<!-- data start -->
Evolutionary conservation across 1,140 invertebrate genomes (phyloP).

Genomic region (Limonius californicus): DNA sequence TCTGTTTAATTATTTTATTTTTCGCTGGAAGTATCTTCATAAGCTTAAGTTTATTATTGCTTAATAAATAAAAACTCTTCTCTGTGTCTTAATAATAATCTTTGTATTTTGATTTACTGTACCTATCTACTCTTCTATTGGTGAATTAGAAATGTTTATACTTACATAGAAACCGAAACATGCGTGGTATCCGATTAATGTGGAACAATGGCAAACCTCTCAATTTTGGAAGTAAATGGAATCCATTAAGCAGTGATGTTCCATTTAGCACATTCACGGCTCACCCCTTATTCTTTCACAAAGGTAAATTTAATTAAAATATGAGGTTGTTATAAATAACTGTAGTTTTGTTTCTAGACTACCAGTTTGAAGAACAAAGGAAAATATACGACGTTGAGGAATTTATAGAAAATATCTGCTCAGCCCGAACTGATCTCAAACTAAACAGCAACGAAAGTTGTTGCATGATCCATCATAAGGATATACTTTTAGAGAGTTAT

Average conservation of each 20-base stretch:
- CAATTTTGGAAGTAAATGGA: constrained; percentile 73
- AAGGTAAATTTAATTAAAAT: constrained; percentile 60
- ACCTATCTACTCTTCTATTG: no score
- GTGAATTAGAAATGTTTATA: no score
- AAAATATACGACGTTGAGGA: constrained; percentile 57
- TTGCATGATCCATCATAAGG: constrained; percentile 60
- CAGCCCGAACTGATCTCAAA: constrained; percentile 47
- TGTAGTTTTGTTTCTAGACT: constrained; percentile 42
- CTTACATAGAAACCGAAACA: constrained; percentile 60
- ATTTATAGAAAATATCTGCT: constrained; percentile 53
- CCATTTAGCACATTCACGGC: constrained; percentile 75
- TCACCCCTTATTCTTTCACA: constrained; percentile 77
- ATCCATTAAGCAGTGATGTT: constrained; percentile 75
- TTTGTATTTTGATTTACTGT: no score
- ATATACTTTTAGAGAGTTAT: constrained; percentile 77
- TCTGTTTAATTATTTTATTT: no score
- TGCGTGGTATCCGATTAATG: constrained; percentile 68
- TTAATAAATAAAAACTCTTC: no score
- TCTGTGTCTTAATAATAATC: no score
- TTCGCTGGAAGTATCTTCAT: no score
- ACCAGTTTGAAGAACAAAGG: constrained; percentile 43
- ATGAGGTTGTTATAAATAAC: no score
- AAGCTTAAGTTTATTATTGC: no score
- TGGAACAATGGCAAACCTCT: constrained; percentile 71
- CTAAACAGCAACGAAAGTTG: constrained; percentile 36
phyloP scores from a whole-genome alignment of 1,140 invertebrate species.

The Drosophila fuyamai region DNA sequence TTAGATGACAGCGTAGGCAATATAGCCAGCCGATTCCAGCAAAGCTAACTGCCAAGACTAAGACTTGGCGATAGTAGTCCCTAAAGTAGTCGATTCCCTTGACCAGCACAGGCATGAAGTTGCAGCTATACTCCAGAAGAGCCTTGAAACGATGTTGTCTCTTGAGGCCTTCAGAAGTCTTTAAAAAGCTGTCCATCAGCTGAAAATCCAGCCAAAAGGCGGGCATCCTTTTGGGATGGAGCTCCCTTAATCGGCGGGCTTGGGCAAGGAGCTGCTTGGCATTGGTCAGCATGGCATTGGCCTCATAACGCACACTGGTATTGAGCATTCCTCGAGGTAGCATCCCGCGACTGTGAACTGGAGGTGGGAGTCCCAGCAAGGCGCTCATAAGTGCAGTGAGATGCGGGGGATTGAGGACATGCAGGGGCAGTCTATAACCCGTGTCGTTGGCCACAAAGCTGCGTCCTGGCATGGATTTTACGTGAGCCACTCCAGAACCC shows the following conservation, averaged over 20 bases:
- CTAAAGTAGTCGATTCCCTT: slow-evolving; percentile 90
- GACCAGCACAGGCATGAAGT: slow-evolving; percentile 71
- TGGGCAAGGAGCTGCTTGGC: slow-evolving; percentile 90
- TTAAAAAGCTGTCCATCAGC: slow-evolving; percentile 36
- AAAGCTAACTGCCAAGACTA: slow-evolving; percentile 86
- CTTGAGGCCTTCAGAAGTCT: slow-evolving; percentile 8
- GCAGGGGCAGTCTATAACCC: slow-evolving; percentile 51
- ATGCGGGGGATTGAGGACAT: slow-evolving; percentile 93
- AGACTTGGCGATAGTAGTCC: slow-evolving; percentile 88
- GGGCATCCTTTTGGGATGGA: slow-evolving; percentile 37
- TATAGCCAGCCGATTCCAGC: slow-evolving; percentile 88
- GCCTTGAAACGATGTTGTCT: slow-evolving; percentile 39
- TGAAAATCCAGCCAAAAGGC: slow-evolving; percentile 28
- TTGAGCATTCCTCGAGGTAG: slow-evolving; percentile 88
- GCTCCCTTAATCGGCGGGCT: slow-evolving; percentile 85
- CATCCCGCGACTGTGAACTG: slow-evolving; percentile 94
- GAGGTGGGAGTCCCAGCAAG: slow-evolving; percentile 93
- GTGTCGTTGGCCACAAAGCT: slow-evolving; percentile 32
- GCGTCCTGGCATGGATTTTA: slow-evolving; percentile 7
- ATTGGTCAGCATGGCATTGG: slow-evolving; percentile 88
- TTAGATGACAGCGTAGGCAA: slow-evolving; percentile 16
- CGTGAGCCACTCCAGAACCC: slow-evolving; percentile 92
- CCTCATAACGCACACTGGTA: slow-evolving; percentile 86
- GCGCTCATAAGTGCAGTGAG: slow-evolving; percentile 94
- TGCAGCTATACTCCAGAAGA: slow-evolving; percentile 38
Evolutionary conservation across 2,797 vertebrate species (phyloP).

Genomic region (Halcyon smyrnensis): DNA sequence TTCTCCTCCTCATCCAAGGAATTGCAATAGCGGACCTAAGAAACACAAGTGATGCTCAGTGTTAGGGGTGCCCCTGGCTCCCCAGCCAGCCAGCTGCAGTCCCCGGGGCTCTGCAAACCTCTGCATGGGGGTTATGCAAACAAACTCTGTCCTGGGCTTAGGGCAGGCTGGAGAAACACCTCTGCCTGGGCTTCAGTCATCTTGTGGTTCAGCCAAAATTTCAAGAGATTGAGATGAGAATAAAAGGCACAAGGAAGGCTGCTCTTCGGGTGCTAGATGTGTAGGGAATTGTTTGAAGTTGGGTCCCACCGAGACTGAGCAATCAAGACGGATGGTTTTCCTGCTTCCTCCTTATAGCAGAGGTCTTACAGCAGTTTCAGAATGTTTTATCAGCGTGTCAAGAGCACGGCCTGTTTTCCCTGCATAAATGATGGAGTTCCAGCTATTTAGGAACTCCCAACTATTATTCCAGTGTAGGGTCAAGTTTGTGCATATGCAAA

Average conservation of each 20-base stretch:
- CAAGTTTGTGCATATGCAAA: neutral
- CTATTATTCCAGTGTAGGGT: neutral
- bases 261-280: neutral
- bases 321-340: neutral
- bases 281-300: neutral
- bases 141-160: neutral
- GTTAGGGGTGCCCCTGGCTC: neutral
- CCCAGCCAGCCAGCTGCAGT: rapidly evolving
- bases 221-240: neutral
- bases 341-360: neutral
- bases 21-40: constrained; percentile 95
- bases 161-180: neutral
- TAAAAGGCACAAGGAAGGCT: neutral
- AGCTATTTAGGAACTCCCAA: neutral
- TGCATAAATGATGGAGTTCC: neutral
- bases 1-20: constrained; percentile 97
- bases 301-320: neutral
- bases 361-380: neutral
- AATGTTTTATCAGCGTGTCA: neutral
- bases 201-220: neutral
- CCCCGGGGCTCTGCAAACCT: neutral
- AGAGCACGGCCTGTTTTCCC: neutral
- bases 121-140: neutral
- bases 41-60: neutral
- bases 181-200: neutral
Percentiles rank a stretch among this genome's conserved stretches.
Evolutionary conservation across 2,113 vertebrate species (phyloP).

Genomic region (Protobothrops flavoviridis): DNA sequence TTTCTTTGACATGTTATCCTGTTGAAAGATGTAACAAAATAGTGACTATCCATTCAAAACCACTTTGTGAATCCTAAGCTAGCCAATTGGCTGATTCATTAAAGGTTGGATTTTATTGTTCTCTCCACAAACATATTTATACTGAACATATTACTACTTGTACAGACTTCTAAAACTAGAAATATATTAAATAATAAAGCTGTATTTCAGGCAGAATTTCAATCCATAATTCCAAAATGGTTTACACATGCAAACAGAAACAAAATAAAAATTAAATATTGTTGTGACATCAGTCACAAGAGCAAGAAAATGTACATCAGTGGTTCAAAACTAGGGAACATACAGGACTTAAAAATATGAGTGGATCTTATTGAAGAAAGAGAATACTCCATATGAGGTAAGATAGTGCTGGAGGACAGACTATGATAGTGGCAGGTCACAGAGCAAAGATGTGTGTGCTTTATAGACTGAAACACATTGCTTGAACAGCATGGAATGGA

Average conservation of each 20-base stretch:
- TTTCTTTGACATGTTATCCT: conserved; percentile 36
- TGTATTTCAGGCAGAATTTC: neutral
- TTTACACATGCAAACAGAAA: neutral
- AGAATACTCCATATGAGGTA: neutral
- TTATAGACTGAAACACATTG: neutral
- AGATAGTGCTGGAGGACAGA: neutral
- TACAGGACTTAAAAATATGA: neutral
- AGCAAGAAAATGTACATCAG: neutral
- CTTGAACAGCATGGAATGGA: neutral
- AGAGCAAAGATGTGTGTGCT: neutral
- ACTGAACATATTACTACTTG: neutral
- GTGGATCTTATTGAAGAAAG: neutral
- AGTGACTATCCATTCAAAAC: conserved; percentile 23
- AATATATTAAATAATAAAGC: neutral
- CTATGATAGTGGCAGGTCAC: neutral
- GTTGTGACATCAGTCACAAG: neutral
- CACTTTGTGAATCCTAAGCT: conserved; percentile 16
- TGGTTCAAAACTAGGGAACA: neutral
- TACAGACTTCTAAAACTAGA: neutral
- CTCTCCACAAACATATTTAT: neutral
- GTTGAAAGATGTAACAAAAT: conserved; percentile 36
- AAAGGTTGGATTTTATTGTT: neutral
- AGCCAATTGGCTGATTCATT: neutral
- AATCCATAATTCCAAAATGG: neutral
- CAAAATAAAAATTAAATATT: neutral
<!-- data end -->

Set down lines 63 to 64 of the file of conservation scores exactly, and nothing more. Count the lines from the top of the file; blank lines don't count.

- bases 281-300: neutral
- bases 141-160: neutral